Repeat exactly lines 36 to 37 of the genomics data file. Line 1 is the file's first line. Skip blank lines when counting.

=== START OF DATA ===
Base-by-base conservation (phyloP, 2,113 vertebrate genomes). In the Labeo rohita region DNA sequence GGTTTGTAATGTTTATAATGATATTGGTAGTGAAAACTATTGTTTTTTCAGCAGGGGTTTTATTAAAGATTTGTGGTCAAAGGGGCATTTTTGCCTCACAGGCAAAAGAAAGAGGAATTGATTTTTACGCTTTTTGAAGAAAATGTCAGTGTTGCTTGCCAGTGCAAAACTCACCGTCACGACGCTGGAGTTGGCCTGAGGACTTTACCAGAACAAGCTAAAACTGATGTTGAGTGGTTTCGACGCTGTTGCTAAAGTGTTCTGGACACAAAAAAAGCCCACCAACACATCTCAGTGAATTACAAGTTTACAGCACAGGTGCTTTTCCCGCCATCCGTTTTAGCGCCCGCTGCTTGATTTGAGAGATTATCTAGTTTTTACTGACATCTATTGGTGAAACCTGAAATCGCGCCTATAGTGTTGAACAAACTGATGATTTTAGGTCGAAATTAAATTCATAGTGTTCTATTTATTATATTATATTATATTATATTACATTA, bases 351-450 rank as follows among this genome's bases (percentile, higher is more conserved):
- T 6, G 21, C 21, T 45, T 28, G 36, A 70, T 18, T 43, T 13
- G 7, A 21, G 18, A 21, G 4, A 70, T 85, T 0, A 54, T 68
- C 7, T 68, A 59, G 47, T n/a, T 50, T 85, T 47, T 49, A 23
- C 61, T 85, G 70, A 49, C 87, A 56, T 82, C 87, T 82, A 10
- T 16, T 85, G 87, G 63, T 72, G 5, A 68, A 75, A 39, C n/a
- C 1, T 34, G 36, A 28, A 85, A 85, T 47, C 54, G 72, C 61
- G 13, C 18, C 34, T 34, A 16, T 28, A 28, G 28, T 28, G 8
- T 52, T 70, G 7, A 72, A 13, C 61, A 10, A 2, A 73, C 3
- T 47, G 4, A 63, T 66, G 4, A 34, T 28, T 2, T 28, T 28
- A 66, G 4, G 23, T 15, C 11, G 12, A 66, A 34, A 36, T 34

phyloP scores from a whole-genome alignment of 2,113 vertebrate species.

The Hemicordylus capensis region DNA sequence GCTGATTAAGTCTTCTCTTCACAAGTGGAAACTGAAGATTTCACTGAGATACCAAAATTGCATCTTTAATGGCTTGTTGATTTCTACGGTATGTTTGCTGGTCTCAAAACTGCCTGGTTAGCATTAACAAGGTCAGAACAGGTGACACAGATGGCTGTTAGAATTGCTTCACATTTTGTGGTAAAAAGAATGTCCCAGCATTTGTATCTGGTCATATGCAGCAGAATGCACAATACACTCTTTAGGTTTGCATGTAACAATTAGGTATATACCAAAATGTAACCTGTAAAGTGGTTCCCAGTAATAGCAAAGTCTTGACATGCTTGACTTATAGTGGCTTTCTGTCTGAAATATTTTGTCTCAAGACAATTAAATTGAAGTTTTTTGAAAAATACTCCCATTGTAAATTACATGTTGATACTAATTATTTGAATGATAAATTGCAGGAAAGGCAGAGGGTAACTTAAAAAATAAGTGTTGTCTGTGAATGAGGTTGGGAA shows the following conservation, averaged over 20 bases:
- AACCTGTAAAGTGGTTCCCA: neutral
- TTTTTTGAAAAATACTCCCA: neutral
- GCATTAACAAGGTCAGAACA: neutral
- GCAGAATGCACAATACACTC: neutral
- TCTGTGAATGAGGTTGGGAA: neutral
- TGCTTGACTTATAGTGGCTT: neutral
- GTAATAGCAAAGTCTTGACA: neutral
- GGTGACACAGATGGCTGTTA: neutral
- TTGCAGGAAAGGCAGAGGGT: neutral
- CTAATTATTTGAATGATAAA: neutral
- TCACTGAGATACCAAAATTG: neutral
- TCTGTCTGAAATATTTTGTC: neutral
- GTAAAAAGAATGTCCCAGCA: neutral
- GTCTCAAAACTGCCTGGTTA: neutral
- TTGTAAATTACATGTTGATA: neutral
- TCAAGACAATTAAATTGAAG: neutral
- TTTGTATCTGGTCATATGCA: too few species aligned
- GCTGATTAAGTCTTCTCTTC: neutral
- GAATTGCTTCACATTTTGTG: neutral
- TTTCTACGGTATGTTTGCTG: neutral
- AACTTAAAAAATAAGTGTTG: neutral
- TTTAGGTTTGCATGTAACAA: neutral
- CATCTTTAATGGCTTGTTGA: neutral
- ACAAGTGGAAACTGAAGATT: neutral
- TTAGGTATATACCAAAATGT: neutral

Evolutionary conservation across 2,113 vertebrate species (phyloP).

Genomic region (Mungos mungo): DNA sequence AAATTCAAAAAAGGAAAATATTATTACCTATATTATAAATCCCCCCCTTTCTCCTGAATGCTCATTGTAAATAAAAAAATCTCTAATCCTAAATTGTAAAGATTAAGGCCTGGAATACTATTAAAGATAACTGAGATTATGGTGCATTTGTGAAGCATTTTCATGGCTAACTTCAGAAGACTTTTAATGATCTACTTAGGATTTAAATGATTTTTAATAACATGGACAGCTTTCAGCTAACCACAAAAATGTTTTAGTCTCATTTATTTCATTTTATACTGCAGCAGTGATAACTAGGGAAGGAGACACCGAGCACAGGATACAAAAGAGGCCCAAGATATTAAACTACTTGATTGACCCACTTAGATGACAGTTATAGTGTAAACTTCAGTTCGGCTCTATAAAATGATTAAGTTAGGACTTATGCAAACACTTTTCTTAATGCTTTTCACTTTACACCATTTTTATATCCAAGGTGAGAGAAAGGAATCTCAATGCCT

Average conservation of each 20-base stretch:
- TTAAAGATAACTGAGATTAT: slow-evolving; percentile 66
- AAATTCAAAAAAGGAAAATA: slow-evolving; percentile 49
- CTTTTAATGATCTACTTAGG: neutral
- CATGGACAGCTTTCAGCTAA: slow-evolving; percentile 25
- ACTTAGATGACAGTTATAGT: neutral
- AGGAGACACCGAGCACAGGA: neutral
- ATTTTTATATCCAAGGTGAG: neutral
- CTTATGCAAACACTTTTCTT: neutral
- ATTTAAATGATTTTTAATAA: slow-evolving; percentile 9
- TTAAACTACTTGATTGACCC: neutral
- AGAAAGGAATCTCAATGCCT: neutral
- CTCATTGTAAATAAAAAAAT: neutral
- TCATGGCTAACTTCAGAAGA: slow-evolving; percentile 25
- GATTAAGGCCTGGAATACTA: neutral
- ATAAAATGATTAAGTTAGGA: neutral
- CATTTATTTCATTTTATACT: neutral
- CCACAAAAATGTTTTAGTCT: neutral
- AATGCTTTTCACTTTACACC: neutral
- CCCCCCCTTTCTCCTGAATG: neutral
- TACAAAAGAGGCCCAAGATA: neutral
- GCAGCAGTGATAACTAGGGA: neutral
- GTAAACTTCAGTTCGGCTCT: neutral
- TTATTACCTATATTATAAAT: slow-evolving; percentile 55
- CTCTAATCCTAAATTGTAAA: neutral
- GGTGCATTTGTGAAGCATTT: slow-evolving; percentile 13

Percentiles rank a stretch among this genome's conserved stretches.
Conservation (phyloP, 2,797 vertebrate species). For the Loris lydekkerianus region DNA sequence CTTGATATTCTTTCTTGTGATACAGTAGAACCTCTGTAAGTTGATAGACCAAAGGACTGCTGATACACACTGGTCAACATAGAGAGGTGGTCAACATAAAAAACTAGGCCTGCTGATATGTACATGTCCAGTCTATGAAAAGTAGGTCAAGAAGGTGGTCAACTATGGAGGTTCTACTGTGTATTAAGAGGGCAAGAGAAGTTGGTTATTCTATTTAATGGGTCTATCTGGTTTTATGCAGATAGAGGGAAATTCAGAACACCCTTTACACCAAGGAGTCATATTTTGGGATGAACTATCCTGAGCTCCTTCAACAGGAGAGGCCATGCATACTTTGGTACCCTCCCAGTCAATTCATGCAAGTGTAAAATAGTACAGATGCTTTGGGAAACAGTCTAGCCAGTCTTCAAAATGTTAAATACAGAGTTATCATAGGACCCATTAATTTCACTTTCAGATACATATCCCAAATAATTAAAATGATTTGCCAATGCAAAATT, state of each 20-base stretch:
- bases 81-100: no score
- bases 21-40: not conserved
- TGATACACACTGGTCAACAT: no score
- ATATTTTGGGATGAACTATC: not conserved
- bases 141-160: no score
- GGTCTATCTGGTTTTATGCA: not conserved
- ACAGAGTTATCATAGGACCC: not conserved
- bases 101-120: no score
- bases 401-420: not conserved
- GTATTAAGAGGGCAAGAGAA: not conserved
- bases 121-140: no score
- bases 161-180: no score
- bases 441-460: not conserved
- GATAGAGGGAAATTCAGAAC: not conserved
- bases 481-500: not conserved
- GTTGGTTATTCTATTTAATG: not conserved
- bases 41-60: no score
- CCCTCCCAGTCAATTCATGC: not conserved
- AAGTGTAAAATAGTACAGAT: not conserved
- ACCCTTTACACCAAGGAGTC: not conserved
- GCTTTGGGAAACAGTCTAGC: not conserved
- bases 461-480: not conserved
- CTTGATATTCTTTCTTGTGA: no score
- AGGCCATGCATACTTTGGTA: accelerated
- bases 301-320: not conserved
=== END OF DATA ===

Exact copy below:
- CATCTTTAATGGCTTGTTGA: neutral
- ACAAGTGGAAACTGAAGATT: neutral